score:18

jest.fn() is a method to create a stub, it allowing you to track calls, define return values etc...

jest.spyOn() came from jasmine, it allow you to convert an existing method on an object into a spy, that also allows you to track calls and re-define the original method implementation.

My rule of thumb on this is: if you want to make an existing implementation a spy use spyOn if you are building a mock, use fn().

score:21

To my understanding the only difference is that YOU CAN RESTORE ORIGINAL FUNCTION with jest.spyOn and you can't with jest.fn.

Imagine we have some hook that calls a function when component is rendered, here we can just check the function was called, we do not test that function.

Another case if we want original function to test how it works. And we need both in one test file.

Real method:

myMethod() {
  return 33;
}

With jest.fn()

const myMethod = jest.fn().mockImplementation(() => 25);
const result = myMethod();
expect(result).toBe(25);

In case we want to test now real myMethod, we can't restore it back to normal with jest.fn().

Another thing with spies:

const spy_myMethod = jest.spyOn(component, "myMethod").mockImplementation(() => 25);
const result = myMethod();
expect(result).toBe(25);

And now if we want the original myMethod

spy_myMethod.mockRestore();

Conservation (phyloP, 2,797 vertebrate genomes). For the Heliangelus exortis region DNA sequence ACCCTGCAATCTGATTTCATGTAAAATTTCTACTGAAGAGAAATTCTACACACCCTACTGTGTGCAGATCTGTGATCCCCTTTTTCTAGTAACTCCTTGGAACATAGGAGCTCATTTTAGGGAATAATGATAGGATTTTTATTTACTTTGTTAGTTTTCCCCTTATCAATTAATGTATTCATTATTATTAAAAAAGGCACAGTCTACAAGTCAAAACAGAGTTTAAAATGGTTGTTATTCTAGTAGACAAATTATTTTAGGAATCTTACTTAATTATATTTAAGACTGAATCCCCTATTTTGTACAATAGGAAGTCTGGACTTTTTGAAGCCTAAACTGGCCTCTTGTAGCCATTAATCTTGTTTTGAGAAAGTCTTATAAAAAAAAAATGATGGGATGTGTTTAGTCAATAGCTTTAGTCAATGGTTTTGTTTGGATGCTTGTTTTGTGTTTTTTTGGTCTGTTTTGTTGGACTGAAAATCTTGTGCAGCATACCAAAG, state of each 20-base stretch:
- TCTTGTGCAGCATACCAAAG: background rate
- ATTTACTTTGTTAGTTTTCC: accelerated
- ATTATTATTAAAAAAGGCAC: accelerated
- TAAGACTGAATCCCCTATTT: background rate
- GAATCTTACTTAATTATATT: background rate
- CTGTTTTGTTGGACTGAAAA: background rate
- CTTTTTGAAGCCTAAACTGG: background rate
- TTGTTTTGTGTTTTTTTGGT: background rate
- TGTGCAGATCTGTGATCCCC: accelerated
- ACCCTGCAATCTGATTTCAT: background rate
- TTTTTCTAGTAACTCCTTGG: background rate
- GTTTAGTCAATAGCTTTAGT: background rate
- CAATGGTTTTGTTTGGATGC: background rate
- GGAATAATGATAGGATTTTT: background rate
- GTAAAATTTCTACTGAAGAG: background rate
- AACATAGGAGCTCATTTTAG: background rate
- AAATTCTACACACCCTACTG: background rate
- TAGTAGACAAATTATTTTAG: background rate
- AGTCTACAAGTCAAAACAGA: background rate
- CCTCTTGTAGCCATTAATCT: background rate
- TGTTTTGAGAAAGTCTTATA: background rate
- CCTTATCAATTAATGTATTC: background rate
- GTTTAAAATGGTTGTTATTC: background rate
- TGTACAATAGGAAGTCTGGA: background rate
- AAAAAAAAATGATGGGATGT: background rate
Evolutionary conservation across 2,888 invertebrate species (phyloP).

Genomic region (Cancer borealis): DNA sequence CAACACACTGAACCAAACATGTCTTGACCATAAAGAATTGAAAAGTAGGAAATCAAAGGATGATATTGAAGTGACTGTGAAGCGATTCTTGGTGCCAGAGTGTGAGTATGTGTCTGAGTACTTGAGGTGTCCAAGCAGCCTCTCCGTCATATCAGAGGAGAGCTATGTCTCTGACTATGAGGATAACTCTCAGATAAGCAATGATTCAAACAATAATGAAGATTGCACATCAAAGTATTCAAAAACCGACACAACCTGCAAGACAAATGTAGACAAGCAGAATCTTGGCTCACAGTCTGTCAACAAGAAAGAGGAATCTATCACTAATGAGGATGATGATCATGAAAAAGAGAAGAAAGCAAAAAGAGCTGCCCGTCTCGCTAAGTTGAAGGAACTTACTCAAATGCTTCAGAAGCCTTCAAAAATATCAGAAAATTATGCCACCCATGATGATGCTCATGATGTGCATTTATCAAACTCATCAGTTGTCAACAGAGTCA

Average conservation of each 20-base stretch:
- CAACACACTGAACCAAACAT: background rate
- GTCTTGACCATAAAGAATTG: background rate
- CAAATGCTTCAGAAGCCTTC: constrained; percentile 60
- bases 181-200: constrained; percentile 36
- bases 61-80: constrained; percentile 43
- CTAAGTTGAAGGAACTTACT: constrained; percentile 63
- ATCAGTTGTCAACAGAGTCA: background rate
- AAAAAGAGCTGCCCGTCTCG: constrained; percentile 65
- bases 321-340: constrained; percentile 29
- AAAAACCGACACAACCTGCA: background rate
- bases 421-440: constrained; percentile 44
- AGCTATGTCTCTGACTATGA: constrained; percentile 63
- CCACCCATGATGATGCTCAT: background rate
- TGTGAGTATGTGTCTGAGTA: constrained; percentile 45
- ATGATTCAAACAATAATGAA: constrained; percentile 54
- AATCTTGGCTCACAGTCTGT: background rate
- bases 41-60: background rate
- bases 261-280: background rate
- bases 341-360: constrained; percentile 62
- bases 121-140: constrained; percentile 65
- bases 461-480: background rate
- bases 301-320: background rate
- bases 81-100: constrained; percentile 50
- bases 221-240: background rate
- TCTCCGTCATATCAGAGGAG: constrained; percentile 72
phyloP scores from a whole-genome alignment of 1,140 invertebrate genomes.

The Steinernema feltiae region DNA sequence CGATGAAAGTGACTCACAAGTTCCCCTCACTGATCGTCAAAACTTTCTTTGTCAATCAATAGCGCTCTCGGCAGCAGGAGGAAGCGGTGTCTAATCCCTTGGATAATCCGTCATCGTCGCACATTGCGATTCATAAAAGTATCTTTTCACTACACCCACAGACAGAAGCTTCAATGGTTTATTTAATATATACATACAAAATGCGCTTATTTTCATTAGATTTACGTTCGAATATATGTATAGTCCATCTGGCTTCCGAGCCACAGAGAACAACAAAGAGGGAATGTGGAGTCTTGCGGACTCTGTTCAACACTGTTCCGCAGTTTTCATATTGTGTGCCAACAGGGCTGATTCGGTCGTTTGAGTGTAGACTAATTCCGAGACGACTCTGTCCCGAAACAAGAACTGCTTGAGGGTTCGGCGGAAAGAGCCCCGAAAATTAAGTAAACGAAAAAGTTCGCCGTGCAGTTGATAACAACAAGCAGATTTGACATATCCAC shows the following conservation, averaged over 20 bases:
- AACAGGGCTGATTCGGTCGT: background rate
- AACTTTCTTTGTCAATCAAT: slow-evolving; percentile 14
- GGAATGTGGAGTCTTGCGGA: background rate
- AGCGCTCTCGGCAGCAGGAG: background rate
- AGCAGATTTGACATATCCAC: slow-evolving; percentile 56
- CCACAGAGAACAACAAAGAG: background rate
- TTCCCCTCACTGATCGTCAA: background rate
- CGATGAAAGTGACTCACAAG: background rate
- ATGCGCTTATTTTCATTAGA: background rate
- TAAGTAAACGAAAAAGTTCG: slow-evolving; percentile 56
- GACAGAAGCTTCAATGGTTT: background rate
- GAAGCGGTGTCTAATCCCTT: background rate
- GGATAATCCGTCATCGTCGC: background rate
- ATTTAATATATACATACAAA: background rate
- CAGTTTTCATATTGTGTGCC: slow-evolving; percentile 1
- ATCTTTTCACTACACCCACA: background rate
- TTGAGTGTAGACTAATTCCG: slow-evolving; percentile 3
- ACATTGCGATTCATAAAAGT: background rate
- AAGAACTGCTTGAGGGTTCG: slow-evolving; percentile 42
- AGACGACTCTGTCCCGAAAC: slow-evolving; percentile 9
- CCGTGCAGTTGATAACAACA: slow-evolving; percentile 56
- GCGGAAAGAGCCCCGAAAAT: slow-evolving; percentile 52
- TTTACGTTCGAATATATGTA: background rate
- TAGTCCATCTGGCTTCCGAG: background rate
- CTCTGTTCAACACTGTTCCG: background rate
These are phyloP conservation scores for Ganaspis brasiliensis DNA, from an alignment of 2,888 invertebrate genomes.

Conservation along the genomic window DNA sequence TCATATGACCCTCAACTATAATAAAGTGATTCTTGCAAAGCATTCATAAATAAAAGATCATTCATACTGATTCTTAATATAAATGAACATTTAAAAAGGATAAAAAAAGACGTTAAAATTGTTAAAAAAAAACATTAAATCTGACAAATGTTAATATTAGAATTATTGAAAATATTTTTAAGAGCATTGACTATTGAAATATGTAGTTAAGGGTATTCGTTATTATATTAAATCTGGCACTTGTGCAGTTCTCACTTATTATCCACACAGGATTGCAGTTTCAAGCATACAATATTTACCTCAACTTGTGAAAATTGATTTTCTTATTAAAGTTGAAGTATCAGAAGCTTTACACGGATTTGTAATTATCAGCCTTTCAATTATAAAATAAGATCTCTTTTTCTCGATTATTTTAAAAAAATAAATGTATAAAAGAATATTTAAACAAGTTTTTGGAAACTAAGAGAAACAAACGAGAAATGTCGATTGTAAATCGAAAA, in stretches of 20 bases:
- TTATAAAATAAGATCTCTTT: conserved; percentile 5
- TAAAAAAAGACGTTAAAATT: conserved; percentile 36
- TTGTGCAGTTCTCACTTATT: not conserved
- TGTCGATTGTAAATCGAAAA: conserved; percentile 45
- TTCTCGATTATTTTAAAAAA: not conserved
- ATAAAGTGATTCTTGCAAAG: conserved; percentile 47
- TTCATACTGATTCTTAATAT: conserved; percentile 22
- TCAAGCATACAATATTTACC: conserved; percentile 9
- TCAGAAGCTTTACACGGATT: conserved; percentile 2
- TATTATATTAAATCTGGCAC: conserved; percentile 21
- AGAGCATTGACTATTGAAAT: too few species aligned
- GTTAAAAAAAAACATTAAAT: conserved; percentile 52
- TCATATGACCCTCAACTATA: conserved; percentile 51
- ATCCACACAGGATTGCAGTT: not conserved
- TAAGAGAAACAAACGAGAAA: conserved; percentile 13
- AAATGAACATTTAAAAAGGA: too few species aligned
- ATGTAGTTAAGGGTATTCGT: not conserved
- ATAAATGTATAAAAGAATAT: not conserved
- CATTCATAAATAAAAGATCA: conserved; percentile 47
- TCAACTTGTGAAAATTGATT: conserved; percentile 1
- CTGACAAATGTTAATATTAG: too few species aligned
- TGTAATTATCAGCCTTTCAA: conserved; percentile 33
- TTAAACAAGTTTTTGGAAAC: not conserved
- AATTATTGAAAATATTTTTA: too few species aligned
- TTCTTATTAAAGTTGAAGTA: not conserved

const result = myMethod();
expect(result).toBe(33);

score:76

My simple understanding of these two functions in react/frontend projects is the following:

jest.fn()

  • You want to mock a function and really don't care about the original implementation of that function (it will be overridden by jest.fn())
  • Often you just mock the return value
  • This is very helpful if you want to remove dependencies to the backend (e.g. when calling backend API) or third party libraries in your tests
  • It is also extremly helpful if you want to make real unit tests. You don't care about if certain function that gets called by the unit you test is working properly, because thats not part of it's responsibility.

jest.spyOn()

  • The original implementation of the function is relevant for your test, but:
    • You want to add your own implementation just for a specific scenario and then reset it again via mockRestore() (if you just use a jest.spyOn() without mocking it further it will still call the original function by default)
    • You just want to see if the function was called
    • ...
  • I think this is especially helpful for integration tests, but not only for them!

(Good blog post: https://medium.com/@rickhanlonii/understanding-jest-mocks-f0046c68e53c)


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